Time for Week 23 of the 52 Ancestors in 52 Weeks Challenge! As noted in my first post of this challenge, I am starting with my most ancient known ancestors.
This week’s ancestor is Ieva LapiÅ†a (?), born c. 1847 and died sometime after 1917. She is my great-great-grandmother, being my maternal grandmother’s maternal grandmother.
I put her surname with a question mark (?) because I have no definitive proof of this. She was born at a time and place where surnames were not yet common, and thus I have not been able to find a birth record – or even a marriage record – for her and her husband IndriÄ·is Å telmahers. Her maiden name comes to me only via family lore.
My first documentary evidence of her existence is the birth of her first daughter, my great-grandmother JÅ«le, in 1874. She had two more daughters, EmÄ«lija (born 1877) and KarlÄ«ne (born 1878), and one son, JÄnis (born c. 1880). They are all enumerated together in the 1897 Census in the town of Krustpils, at the time a part of Vitebsk guberniya. This same document gives her the Russian patronymic “Ivanovna”, which means her father’s name was JÄnis (the Latvian version of Ivan).
The census document also tells me that Ieva was not born in Krustpils. While I’m not entirely certain where she was born, because the writing is a mess, it is probably somewhere nearby, since I can at least make out Vitebsk guberniya, so she wasn’t from across the river in Kurland guberniya (with the town of JÄ“kabpils directly across the Daugava river from Krustpils, the two towns are now united under one authority of JÄ“kabpils).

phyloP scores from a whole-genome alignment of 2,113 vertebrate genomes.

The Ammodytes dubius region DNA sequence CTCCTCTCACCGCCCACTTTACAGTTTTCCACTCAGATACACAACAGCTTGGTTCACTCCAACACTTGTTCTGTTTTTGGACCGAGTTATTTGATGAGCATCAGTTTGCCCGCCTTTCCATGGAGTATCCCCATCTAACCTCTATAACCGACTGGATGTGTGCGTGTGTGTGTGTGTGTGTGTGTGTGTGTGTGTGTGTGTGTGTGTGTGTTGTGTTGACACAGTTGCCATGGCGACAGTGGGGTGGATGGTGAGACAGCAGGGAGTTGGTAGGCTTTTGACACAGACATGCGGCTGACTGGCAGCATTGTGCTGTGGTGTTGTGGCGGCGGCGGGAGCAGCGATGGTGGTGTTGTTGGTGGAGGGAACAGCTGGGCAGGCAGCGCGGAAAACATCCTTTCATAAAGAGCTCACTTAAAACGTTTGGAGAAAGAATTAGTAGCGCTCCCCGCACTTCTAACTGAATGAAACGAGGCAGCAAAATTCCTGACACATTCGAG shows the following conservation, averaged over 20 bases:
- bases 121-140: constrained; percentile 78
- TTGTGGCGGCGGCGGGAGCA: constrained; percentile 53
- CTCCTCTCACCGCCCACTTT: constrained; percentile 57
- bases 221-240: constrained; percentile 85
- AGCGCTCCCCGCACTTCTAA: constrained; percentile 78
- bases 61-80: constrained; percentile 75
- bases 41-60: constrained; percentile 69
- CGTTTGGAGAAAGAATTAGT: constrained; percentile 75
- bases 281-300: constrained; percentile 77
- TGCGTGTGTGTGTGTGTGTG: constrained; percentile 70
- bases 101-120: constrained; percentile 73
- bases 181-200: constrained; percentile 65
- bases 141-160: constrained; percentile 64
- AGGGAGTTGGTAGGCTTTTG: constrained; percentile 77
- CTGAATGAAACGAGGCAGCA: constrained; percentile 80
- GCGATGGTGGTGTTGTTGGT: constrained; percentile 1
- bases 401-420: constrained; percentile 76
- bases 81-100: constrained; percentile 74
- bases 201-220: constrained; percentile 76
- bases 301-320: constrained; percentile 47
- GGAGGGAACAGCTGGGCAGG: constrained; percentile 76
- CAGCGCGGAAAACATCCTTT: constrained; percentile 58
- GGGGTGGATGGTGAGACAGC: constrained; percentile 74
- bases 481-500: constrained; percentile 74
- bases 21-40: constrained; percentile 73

I don’t know when Ieva died, but I know that she outlived her husband, who died of dysentery in RÄ“zekne during the First World War. I assume she returned to Krustpils with her daughter, and died sometime prior to the 1935 Census, since I have no record of her there.
Will I ever be able to find more on Ieva? I don’t know, to be honest. Lutheran records for Vitebsk guberniya are spotty at best, and lacking surnames at worst. I may never really have documentation about her maiden name – if she even had one when she married!